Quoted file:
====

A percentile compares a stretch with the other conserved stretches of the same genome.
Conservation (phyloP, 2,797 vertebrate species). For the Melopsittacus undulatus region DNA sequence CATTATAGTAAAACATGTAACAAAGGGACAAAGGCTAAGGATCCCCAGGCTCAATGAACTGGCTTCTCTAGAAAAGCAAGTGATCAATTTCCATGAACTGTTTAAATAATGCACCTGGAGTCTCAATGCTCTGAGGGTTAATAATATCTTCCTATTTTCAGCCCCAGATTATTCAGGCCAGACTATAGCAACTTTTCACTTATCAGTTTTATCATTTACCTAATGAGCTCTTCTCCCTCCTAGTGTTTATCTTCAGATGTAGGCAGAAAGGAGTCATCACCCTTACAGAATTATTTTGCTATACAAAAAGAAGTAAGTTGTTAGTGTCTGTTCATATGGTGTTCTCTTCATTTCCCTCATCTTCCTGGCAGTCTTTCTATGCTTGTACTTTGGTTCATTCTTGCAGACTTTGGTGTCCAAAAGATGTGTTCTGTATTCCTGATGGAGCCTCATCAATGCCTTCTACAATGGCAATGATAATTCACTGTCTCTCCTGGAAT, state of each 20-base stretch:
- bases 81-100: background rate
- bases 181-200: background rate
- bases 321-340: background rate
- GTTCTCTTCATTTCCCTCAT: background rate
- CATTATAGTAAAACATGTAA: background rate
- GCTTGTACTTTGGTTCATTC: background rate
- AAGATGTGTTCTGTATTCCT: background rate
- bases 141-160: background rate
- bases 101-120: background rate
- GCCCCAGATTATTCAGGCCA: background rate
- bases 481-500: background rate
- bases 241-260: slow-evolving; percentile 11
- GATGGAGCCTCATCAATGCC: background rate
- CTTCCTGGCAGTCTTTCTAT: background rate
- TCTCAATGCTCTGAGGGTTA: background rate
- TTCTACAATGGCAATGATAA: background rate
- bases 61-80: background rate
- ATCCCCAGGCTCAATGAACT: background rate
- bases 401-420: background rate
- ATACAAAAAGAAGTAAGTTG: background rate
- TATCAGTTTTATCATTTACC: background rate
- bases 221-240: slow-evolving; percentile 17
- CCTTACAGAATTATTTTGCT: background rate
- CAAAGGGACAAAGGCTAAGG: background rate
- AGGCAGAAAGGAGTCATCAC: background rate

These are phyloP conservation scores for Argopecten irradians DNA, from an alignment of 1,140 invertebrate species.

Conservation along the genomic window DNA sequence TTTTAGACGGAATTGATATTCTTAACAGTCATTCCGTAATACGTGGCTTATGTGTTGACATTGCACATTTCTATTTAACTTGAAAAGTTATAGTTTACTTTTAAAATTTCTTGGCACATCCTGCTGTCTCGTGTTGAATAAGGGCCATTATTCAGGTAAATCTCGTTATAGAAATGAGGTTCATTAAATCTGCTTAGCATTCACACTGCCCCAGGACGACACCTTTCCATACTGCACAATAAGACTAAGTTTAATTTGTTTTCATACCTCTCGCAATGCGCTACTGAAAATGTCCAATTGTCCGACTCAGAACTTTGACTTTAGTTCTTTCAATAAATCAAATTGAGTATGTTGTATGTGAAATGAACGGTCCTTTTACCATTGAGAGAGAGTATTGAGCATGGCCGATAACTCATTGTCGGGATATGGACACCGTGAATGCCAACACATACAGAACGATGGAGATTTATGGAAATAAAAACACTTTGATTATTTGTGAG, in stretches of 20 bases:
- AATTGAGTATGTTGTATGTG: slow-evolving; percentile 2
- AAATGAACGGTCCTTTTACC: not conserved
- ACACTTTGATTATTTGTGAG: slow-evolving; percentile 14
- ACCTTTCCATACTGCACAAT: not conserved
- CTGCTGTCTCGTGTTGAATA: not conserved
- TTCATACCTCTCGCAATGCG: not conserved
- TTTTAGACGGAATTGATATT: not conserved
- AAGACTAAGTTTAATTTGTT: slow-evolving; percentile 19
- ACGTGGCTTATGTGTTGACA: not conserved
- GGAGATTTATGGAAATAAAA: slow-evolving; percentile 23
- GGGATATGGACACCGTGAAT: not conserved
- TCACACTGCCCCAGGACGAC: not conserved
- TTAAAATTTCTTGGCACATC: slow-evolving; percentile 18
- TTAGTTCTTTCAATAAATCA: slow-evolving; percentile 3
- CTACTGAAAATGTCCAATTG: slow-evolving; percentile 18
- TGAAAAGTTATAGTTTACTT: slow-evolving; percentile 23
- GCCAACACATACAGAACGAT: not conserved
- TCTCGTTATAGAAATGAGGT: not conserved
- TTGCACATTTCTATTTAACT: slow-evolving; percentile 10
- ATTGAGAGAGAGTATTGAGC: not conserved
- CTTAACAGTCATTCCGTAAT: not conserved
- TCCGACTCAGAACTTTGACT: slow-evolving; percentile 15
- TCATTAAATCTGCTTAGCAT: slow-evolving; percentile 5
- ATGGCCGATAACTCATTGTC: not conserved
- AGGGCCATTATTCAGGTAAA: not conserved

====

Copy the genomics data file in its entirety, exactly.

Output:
A percentile compares a stretch with the other conserved stretches of the same genome.
Conservation (phyloP, 2,797 vertebrate species). For the Melopsittacus undulatus region DNA sequence CATTATAGTAAAACATGTAACAAAGGGACAAAGGCTAAGGATCCCCAGGCTCAATGAACTGGCTTCTCTAGAAAAGCAAGTGATCAATTTCCATGAACTGTTTAAATAATGCACCTGGAGTCTCAATGCTCTGAGGGTTAATAATATCTTCCTATTTTCAGCCCCAGATTATTCAGGCCAGACTATAGCAACTTTTCACTTATCAGTTTTATCATTTACCTAATGAGCTCTTCTCCCTCCTAGTGTTTATCTTCAGATGTAGGCAGAAAGGAGTCATCACCCTTACAGAATTATTTTGCTATACAAAAAGAAGTAAGTTGTTAGTGTCTGTTCATATGGTGTTCTCTTCATTTCCCTCATCTTCCTGGCAGTCTTTCTATGCTTGTACTTTGGTTCATTCTTGCAGACTTTGGTGTCCAAAAGATGTGTTCTGTATTCCTGATGGAGCCTCATCAATGCCTTCTACAATGGCAATGATAATTCACTGTCTCTCCTGGAAT, state of each 20-base stretch:
- bases 81-100: background rate
- bases 181-200: background rate
- bases 321-340: background rate
- GTTCTCTTCATTTCCCTCAT: background rate
- CATTATAGTAAAACATGTAA: background rate
- GCTTGTACTTTGGTTCATTC: background rate
- AAGATGTGTTCTGTATTCCT: background rate
- bases 141-160: background rate
- bases 101-120: background rate
- GCCCCAGATTATTCAGGCCA: background rate
- bases 481-500: background rate
- bases 241-260: slow-evolving; percentile 11
- GATGGAGCCTCATCAATGCC: background rate
- CTTCCTGGCAGTCTTTCTAT: background rate
- TCTCAATGCTCTGAGGGTTA: background rate
- TTCTACAATGGCAATGATAA: background rate
- bases 61-80: background rate
- ATCCCCAGGCTCAATGAACT: background rate
- bases 401-420: background rate
- ATACAAAAAGAAGTAAGTTG: background rate
- TATCAGTTTTATCATTTACC: background rate
- bases 221-240: slow-evolving; percentile 17
- CCTTACAGAATTATTTTGCT: background rate
- CAAAGGGACAAAGGCTAAGG: background rate
- AGGCAGAAAGGAGTCATCAC: background rate

These are phyloP conservation scores for Argopecten irradians DNA, from an alignment of 1,140 invertebrate species.

Conservation along the genomic window DNA sequence TTTTAGACGGAATTGATATTCTTAACAGTCATTCCGTAATACGTGGCTTATGTGTTGACATTGCACATTTCTATTTAACTTGAAAAGTTATAGTTTACTTTTAAAATTTCTTGGCACATCCTGCTGTCTCGTGTTGAATAAGGGCCATTATTCAGGTAAATCTCGTTATAGAAATGAGGTTCATTAAATCTGCTTAGCATTCACACTGCCCCAGGACGACACCTTTCCATACTGCACAATAAGACTAAGTTTAATTTGTTTTCATACCTCTCGCAATGCGCTACTGAAAATGTCCAATTGTCCGACTCAGAACTTTGACTTTAGTTCTTTCAATAAATCAAATTGAGTATGTTGTATGTGAAATGAACGGTCCTTTTACCATTGAGAGAGAGTATTGAGCATGGCCGATAACTCATTGTCGGGATATGGACACCGTGAATGCCAACACATACAGAACGATGGAGATTTATGGAAATAAAAACACTTTGATTATTTGTGAG, in stretches of 20 bases:
- AATTGAGTATGTTGTATGTG: slow-evolving; percentile 2
- AAATGAACGGTCCTTTTACC: not conserved
- ACACTTTGATTATTTGTGAG: slow-evolving; percentile 14
- ACCTTTCCATACTGCACAAT: not conserved
- CTGCTGTCTCGTGTTGAATA: not conserved
- TTCATACCTCTCGCAATGCG: not conserved
- TTTTAGACGGAATTGATATT: not conserved
- AAGACTAAGTTTAATTTGTT: slow-evolving; percentile 19
- ACGTGGCTTATGTGTTGACA: not conserved
- GGAGATTTATGGAAATAAAA: slow-evolving; percentile 23
- GGGATATGGACACCGTGAAT: not conserved
- TCACACTGCCCCAGGACGAC: not conserved
- TTAAAATTTCTTGGCACATC: slow-evolving; percentile 18
- TTAGTTCTTTCAATAAATCA: slow-evolving; percentile 3
- CTACTGAAAATGTCCAATTG: slow-evolving; percentile 18
- TGAAAAGTTATAGTTTACTT: slow-evolving; percentile 23
- GCCAACACATACAGAACGAT: not conserved
- TCTCGTTATAGAAATGAGGT: not conserved
- TTGCACATTTCTATTTAACT: slow-evolving; percentile 10
- ATTGAGAGAGAGTATTGAGC: not conserved
- CTTAACAGTCATTCCGTAAT: not conserved
- TCCGACTCAGAACTTTGACT: slow-evolving; percentile 15
- TCATTAAATCTGCTTAGCAT: slow-evolving; percentile 5
- ATGGCCGATAACTCATTGTC: not conserved
- AGGGCCATTATTCAGGTAAA: not conserved